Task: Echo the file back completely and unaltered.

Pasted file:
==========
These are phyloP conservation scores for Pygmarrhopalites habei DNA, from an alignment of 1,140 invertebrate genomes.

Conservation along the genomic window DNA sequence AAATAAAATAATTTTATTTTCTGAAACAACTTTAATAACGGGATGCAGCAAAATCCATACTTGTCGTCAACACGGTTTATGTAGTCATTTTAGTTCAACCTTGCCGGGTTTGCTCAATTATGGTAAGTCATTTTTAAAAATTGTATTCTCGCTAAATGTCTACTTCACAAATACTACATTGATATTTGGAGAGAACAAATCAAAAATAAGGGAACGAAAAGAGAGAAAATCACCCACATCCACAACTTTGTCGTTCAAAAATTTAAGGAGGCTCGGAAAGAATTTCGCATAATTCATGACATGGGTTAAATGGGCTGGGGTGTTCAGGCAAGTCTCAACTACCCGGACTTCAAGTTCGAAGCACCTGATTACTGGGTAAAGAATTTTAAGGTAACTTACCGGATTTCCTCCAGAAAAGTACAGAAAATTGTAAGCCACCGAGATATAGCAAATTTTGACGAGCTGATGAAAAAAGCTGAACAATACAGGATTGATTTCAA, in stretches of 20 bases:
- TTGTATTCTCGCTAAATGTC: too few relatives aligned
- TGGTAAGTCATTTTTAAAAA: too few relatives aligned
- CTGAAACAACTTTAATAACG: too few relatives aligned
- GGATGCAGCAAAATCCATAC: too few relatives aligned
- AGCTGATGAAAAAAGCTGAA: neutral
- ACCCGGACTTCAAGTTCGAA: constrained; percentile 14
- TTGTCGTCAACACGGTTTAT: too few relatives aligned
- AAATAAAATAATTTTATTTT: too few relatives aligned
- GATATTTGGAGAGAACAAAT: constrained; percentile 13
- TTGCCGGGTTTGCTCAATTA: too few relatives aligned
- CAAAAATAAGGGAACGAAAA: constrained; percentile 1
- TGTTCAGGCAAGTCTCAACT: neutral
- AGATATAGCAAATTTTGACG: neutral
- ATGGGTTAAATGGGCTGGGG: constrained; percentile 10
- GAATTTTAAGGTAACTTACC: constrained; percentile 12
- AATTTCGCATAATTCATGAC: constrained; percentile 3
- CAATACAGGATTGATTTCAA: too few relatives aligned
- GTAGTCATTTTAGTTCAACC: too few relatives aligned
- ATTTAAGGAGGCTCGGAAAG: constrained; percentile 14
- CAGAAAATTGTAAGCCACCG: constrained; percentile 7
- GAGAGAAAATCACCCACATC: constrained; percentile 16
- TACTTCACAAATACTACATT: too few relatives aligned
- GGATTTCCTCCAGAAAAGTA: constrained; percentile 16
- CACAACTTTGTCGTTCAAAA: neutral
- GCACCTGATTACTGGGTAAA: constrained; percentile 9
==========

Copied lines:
These are phyloP conservation scores for Pygmarrhopalites habei DNA, from an alignment of 1,140 invertebrate genomes.

Conservation along the genomic window DNA sequence AAATAAAATAATTTTATTTTCTGAAACAACTTTAATAACGGGATGCAGCAAAATCCATACTTGTCGTCAACACGGTTTATGTAGTCATTTTAGTTCAACCTTGCCGGGTTTGCTCAATTATGGTAAGTCATTTTTAAAAATTGTATTCTCGCTAAATGTCTACTTCACAAATACTACATTGATATTTGGAGAGAACAAATCAAAAATAAGGGAACGAAAAGAGAGAAAATCACCCACATCCACAACTTTGTCGTTCAAAAATTTAAGGAGGCTCGGAAAGAATTTCGCATAATTCATGACATGGGTTAAATGGGCTGGGGTGTTCAGGCAAGTCTCAACTACCCGGACTTCAAGTTCGAAGCACCTGATTACTGGGTAAAGAATTTTAAGGTAACTTACCGGATTTCCTCCAGAAAAGTACAGAAAATTGTAAGCCACCGAGATATAGCAAATTTTGACGAGCTGATGAAAAAAGCTGAACAATACAGGATTGATTTCAA, in stretches of 20 bases:
- TTGTATTCTCGCTAAATGTC: too few relatives aligned
- TGGTAAGTCATTTTTAAAAA: too few relatives aligned
- CTGAAACAACTTTAATAACG: too few relatives aligned
- GGATGCAGCAAAATCCATAC: too few relatives aligned
- AGCTGATGAAAAAAGCTGAA: neutral
- ACCCGGACTTCAAGTTCGAA: constrained; percentile 14
- TTGTCGTCAACACGGTTTAT: too few relatives aligned
- AAATAAAATAATTTTATTTT: too few relatives aligned
- GATATTTGGAGAGAACAAAT: constrained; percentile 13
- TTGCCGGGTTTGCTCAATTA: too few relatives aligned
- CAAAAATAAGGGAACGAAAA: constrained; percentile 1
- TGTTCAGGCAAGTCTCAACT: neutral
- AGATATAGCAAATTTTGACG: neutral
- ATGGGTTAAATGGGCTGGGG: constrained; percentile 10
- GAATTTTAAGGTAACTTACC: constrained; percentile 12
- AATTTCGCATAATTCATGAC: constrained; percentile 3
- CAATACAGGATTGATTTCAA: too few relatives aligned
- GTAGTCATTTTAGTTCAACC: too few relatives aligned
- ATTTAAGGAGGCTCGGAAAG: constrained; percentile 14
- CAGAAAATTGTAAGCCACCG: constrained; percentile 7
- GAGAGAAAATCACCCACATC: constrained; percentile 16
- TACTTCACAAATACTACATT: too few relatives aligned
- GGATTTCCTCCAGAAAAGTA: constrained; percentile 16
- CACAACTTTGTCGTTCAAAA: neutral
- GCACCTGATTACTGGGTAAA: constrained; percentile 9